Six months to live: How would you deal with it?

newspaperI just read the heartbreaking first-person account of Brittany Maynard, a 29-year-old newlywed who in April was told that the cause of her months of progressively worsening headaches was caused by a brain tumor, and that even with aggressive treatment she may only have six months to live.

Six months, of course, would be coming up right about now. Maynard decided against the aggressive treatments in favor of dying with dignity, citing her desire to go out on her own terms, to the point where she and her husband packed up their belongings and moved to Oregon, one of five states where death with dignity is legal.

“I do not want to die. But I am dying. And I want to die on my own terms,” Maynard wrote in a first-person essay published on

For Maynard, her own terms are not in hospice, not enduring months of debilitating chemotherapy, not putting herself or for her more importantly her family, her friends, her husband, through that process.

“I would not tell anyone else that he or she should choose death with dignity,” Maynard said. “My question is: Who has the right to tell me that I don’t deserve this choice? That I deserve to suffer for weeks or months in tremendous amounts of physical and emotional pain? Why should anyone have the right to make that choice for me?”

Under terms of the Oregon death with dignity law, Maynard is able to request and receive a prescription from a physician that she can self-ingest to end her life.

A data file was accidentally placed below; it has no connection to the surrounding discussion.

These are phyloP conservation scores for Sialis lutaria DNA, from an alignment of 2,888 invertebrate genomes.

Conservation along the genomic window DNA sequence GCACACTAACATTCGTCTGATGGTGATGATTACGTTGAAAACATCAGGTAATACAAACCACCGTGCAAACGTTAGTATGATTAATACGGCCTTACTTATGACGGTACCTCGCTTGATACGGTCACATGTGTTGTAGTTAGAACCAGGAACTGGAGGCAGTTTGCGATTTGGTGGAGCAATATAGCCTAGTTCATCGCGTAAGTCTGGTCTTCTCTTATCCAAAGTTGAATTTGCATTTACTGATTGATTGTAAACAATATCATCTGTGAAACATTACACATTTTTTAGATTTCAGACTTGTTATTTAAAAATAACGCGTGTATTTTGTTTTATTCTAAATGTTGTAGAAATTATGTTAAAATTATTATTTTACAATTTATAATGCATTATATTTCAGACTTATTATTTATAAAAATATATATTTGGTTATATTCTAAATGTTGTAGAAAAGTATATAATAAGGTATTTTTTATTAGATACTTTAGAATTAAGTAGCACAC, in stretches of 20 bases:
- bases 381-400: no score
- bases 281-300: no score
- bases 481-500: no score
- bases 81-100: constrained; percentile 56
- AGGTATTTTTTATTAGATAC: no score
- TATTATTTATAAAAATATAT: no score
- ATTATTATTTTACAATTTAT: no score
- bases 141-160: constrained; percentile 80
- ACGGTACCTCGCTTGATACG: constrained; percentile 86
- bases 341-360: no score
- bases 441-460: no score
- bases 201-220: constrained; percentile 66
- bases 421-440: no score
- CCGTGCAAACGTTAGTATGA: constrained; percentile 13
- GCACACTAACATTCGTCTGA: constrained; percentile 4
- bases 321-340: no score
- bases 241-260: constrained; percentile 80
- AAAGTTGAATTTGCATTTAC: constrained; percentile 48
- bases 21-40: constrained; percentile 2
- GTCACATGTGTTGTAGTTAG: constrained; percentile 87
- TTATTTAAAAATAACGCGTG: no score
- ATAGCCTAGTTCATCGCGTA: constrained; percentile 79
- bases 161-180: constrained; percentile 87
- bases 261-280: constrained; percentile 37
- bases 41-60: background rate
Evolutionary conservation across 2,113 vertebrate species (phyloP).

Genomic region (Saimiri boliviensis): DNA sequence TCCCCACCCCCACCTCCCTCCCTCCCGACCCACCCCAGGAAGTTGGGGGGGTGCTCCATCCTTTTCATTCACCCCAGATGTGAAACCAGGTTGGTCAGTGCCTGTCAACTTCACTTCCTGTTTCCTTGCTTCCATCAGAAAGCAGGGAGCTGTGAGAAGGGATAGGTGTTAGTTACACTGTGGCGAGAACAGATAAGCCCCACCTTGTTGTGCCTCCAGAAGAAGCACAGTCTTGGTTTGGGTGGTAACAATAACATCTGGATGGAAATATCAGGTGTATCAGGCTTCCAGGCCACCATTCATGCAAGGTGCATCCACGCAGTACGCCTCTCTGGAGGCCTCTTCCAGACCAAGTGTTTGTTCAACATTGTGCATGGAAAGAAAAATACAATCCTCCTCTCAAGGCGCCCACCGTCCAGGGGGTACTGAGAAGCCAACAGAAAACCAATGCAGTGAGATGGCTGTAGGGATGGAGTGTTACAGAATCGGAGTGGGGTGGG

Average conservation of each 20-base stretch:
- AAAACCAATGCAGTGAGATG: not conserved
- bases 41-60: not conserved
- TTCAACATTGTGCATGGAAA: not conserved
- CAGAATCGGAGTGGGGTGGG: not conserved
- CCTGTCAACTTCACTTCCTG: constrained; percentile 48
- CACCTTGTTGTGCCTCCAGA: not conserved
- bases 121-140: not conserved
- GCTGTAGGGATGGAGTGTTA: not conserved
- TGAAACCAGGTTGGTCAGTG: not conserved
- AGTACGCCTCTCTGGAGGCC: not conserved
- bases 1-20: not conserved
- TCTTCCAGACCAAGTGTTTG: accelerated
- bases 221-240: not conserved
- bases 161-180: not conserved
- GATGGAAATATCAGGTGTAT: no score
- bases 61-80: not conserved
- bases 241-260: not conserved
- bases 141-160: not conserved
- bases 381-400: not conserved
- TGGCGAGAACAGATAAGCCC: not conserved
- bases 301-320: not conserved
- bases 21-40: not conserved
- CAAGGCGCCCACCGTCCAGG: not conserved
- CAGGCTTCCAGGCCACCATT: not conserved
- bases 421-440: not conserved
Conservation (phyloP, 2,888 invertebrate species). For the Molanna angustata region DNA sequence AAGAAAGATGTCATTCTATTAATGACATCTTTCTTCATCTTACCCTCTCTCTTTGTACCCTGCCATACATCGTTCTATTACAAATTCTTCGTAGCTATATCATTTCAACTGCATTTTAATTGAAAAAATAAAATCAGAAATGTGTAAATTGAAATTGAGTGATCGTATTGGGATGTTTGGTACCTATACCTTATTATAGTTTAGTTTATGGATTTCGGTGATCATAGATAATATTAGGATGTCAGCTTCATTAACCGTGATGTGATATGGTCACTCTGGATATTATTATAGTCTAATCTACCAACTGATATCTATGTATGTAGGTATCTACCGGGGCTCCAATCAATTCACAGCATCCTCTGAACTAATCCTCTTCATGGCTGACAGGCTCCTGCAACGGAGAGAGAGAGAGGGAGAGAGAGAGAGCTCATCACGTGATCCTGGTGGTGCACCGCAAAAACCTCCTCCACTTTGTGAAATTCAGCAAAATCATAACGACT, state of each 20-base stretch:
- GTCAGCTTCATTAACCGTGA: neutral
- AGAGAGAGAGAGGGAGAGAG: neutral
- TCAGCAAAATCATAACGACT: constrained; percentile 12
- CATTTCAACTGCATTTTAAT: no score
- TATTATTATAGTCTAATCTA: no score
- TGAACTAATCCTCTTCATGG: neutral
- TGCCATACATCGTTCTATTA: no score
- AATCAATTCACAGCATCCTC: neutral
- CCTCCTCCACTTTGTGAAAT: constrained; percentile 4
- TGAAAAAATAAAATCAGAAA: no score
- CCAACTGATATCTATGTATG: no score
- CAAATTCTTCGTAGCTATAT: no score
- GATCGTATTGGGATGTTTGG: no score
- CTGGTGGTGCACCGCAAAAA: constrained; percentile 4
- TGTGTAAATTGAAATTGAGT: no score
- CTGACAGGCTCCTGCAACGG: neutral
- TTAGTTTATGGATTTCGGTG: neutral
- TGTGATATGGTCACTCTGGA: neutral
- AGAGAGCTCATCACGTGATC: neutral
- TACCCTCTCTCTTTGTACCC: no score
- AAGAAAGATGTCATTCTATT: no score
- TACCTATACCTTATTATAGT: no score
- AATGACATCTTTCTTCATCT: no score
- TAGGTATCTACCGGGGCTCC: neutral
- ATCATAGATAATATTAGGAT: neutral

“Now that I’ve had the prescription filled and it’s in my possession, I have experienced a tremendous sense of relief. And if I decide to change my mind about taking the medication, I will not take it,” Maynard said. “Having this choice at the end of my life has become incredibly important. It has given me a sense of peace during a tumultuous time that otherwise would be dominated by fear, uncertainty and pain.”

Me, personally, I’d like to think that I’d want to fight for every last breath that I could inhale, but that’s again just me. I should have the right to fight for life, and Brittany Maynard should have the ability to decide that she wants to do what is best for her.

Should the state have the right to tell her that she has to endure unfathomable pain, put her family through unimaginable emotional pain, on top of the fact that their loved one is dying before their eyes, just … because?

Tough question. When it comes down to it, life is all we have.

– Column by Chris Graham


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